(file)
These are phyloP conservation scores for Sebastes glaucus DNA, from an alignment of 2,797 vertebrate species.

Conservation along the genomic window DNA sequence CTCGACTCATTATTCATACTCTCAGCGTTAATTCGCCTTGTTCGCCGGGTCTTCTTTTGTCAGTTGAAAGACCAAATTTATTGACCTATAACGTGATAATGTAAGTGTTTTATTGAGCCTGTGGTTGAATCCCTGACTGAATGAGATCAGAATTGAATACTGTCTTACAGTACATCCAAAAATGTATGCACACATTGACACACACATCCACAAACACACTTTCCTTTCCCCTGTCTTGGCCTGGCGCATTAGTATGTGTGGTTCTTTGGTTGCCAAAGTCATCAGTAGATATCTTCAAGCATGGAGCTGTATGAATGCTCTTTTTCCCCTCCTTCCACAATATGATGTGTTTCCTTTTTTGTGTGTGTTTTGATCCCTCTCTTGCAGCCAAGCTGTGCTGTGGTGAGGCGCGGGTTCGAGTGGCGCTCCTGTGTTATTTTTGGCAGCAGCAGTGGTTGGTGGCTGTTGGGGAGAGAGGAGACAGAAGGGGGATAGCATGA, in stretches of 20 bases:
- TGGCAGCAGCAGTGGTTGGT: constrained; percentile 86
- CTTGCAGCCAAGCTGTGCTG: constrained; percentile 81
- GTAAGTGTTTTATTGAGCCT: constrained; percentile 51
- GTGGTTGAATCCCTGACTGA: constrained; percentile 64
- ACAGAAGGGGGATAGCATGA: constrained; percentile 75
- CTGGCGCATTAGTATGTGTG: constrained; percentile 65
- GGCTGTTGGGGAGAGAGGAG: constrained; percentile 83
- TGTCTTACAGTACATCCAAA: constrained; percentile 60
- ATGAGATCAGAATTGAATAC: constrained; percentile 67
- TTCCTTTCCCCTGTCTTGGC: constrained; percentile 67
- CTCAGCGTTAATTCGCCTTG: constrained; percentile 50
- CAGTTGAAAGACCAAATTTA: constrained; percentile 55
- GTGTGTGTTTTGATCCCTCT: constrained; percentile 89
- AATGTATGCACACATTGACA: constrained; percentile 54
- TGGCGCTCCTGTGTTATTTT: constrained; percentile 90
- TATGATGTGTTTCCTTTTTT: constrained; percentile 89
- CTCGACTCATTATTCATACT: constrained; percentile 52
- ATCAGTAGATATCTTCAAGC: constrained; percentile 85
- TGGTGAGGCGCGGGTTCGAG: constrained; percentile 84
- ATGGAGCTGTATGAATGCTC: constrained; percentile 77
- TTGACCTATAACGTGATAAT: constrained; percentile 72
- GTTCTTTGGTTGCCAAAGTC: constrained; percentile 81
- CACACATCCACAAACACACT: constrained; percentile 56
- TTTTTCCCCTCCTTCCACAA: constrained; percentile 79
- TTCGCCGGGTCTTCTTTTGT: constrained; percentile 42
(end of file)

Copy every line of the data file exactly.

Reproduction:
These are phyloP conservation scores for Sebastes glaucus DNA, from an alignment of 2,797 vertebrate species.

Conservation along the genomic window DNA sequence CTCGACTCATTATTCATACTCTCAGCGTTAATTCGCCTTGTTCGCCGGGTCTTCTTTTGTCAGTTGAAAGACCAAATTTATTGACCTATAACGTGATAATGTAAGTGTTTTATTGAGCCTGTGGTTGAATCCCTGACTGAATGAGATCAGAATTGAATACTGTCTTACAGTACATCCAAAAATGTATGCACACATTGACACACACATCCACAAACACACTTTCCTTTCCCCTGTCTTGGCCTGGCGCATTAGTATGTGTGGTTCTTTGGTTGCCAAAGTCATCAGTAGATATCTTCAAGCATGGAGCTGTATGAATGCTCTTTTTCCCCTCCTTCCACAATATGATGTGTTTCCTTTTTTGTGTGTGTTTTGATCCCTCTCTTGCAGCCAAGCTGTGCTGTGGTGAGGCGCGGGTTCGAGTGGCGCTCCTGTGTTATTTTTGGCAGCAGCAGTGGTTGGTGGCTGTTGGGGAGAGAGGAGACAGAAGGGGGATAGCATGA, in stretches of 20 bases:
- TGGCAGCAGCAGTGGTTGGT: constrained; percentile 86
- CTTGCAGCCAAGCTGTGCTG: constrained; percentile 81
- GTAAGTGTTTTATTGAGCCT: constrained; percentile 51
- GTGGTTGAATCCCTGACTGA: constrained; percentile 64
- ACAGAAGGGGGATAGCATGA: constrained; percentile 75
- CTGGCGCATTAGTATGTGTG: constrained; percentile 65
- GGCTGTTGGGGAGAGAGGAG: constrained; percentile 83
- TGTCTTACAGTACATCCAAA: constrained; percentile 60
- ATGAGATCAGAATTGAATAC: constrained; percentile 67
- TTCCTTTCCCCTGTCTTGGC: constrained; percentile 67
- CTCAGCGTTAATTCGCCTTG: constrained; percentile 50
- CAGTTGAAAGACCAAATTTA: constrained; percentile 55
- GTGTGTGTTTTGATCCCTCT: constrained; percentile 89
- AATGTATGCACACATTGACA: constrained; percentile 54
- TGGCGCTCCTGTGTTATTTT: constrained; percentile 90
- TATGATGTGTTTCCTTTTTT: constrained; percentile 89
- CTCGACTCATTATTCATACT: constrained; percentile 52
- ATCAGTAGATATCTTCAAGC: constrained; percentile 85
- TGGTGAGGCGCGGGTTCGAG: constrained; percentile 84
- ATGGAGCTGTATGAATGCTC: constrained; percentile 77
- TTGACCTATAACGTGATAAT: constrained; percentile 72
- GTTCTTTGGTTGCCAAAGTC: constrained; percentile 81
- CACACATCCACAAACACACT: constrained; percentile 56
- TTTTTCCCCTCCTTCCACAA: constrained; percentile 79
- TTCGCCGGGTCTTCTTTTGT: constrained; percentile 42